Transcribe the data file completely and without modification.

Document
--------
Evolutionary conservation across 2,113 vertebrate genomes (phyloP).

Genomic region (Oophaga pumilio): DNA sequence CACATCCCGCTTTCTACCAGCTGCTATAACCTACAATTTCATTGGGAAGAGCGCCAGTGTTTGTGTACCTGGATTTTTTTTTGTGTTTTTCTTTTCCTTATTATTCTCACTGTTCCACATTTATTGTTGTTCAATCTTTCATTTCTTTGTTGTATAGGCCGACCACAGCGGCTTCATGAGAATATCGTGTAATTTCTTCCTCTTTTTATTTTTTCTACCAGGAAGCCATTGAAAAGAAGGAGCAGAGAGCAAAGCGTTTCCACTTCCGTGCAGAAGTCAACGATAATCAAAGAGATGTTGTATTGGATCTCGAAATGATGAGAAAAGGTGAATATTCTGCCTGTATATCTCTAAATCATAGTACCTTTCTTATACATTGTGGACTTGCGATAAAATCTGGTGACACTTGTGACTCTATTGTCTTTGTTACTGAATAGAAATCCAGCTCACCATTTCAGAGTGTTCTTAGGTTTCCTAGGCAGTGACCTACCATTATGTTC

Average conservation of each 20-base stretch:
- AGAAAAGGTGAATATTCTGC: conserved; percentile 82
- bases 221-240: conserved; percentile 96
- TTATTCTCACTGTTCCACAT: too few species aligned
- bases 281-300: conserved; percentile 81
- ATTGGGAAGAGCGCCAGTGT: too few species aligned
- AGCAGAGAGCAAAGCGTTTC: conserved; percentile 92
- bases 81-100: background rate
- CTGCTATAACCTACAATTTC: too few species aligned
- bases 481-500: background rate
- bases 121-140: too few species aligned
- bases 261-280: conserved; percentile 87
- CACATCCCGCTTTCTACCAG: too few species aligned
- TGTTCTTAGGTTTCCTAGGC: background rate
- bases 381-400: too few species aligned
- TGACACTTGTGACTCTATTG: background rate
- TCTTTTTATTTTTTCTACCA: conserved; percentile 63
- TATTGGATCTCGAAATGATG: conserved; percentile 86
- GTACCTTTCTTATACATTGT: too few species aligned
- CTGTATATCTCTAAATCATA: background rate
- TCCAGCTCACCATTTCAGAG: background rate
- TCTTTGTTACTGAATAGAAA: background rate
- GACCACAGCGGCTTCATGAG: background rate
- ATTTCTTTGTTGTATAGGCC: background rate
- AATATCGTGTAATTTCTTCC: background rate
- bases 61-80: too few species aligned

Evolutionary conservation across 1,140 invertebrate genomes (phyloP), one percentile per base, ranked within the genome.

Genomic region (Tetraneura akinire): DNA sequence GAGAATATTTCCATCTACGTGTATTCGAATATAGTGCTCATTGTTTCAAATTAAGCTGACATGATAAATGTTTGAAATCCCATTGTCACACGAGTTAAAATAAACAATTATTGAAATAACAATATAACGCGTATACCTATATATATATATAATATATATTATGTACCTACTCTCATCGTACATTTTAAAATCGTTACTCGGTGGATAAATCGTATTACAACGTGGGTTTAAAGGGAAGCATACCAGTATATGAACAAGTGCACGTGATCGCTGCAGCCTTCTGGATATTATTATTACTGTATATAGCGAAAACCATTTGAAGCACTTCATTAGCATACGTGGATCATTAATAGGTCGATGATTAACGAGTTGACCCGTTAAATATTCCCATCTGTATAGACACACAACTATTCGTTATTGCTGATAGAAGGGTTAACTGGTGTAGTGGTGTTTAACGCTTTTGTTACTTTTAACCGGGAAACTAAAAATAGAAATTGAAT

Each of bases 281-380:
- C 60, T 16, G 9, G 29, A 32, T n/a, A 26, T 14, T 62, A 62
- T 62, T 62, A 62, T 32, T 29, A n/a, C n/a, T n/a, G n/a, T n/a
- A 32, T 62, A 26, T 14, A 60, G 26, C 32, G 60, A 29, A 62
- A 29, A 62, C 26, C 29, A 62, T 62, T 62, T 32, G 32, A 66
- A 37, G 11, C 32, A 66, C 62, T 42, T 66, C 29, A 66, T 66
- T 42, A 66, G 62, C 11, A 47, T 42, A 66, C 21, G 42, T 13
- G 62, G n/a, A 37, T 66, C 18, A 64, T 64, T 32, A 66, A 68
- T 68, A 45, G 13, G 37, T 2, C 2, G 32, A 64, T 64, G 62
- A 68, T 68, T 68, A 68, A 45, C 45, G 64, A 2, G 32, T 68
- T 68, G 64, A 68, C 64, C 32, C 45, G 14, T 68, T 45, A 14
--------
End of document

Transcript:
Evolutionary conservation across 2,113 vertebrate genomes (phyloP).

Genomic region (Oophaga pumilio): DNA sequence CACATCCCGCTTTCTACCAGCTGCTATAACCTACAATTTCATTGGGAAGAGCGCCAGTGTTTGTGTACCTGGATTTTTTTTTGTGTTTTTCTTTTCCTTATTATTCTCACTGTTCCACATTTATTGTTGTTCAATCTTTCATTTCTTTGTTGTATAGGCCGACCACAGCGGCTTCATGAGAATATCGTGTAATTTCTTCCTCTTTTTATTTTTTCTACCAGGAAGCCATTGAAAAGAAGGAGCAGAGAGCAAAGCGTTTCCACTTCCGTGCAGAAGTCAACGATAATCAAAGAGATGTTGTATTGGATCTCGAAATGATGAGAAAAGGTGAATATTCTGCCTGTATATCTCTAAATCATAGTACCTTTCTTATACATTGTGGACTTGCGATAAAATCTGGTGACACTTGTGACTCTATTGTCTTTGTTACTGAATAGAAATCCAGCTCACCATTTCAGAGTGTTCTTAGGTTTCCTAGGCAGTGACCTACCATTATGTTC

Average conservation of each 20-base stretch:
- AGAAAAGGTGAATATTCTGC: conserved; percentile 82
- bases 221-240: conserved; percentile 96
- TTATTCTCACTGTTCCACAT: too few species aligned
- bases 281-300: conserved; percentile 81
- ATTGGGAAGAGCGCCAGTGT: too few species aligned
- AGCAGAGAGCAAAGCGTTTC: conserved; percentile 92
- bases 81-100: background rate
- CTGCTATAACCTACAATTTC: too few species aligned
- bases 481-500: background rate
- bases 121-140: too few species aligned
- bases 261-280: conserved; percentile 87
- CACATCCCGCTTTCTACCAG: too few species aligned
- TGTTCTTAGGTTTCCTAGGC: background rate
- bases 381-400: too few species aligned
- TGACACTTGTGACTCTATTG: background rate
- TCTTTTTATTTTTTCTACCA: conserved; percentile 63
- TATTGGATCTCGAAATGATG: conserved; percentile 86
- GTACCTTTCTTATACATTGT: too few species aligned
- CTGTATATCTCTAAATCATA: background rate
- TCCAGCTCACCATTTCAGAG: background rate
- TCTTTGTTACTGAATAGAAA: background rate
- GACCACAGCGGCTTCATGAG: background rate
- ATTTCTTTGTTGTATAGGCC: background rate
- AATATCGTGTAATTTCTTCC: background rate
- bases 61-80: too few species aligned

Evolutionary conservation across 1,140 invertebrate genomes (phyloP), one percentile per base, ranked within the genome.

Genomic region (Tetraneura akinire): DNA sequence GAGAATATTTCCATCTACGTGTATTCGAATATAGTGCTCATTGTTTCAAATTAAGCTGACATGATAAATGTTTGAAATCCCATTGTCACACGAGTTAAAATAAACAATTATTGAAATAACAATATAACGCGTATACCTATATATATATATAATATATATTATGTACCTACTCTCATCGTACATTTTAAAATCGTTACTCGGTGGATAAATCGTATTACAACGTGGGTTTAAAGGGAAGCATACCAGTATATGAACAAGTGCACGTGATCGCTGCAGCCTTCTGGATATTATTATTACTGTATATAGCGAAAACCATTTGAAGCACTTCATTAGCATACGTGGATCATTAATAGGTCGATGATTAACGAGTTGACCCGTTAAATATTCCCATCTGTATAGACACACAACTATTCGTTATTGCTGATAGAAGGGTTAACTGGTGTAGTGGTGTTTAACGCTTTTGTTACTTTTAACCGGGAAACTAAAAATAGAAATTGAAT

Each of bases 281-380:
- C 60, T 16, G 9, G 29, A 32, T n/a, A 26, T 14, T 62, A 62
- T 62, T 62, A 62, T 32, T 29, A n/a, C n/a, T n/a, G n/a, T n/a
- A 32, T 62, A 26, T 14, A 60, G 26, C 32, G 60, A 29, A 62
- A 29, A 62, C 26, C 29, A 62, T 62, T 62, T 32, G 32, A 66
- A 37, G 11, C 32, A 66, C 62, T 42, T 66, C 29, A 66, T 66
- T 42, A 66, G 62, C 11, A 47, T 42, A 66, C 21, G 42, T 13
- G 62, G n/a, A 37, T 66, C 18, A 64, T 64, T 32, A 66, A 68
- T 68, A 45, G 13, G 37, T 2, C 2, G 32, A 64, T 64, G 62
- A 68, T 68, T 68, A 68, A 45, C 45, G 64, A 2, G 32, T 68
- T 68, G 64, A 68, C 64, C 32, C 45, G 14, T 68, T 45, A 14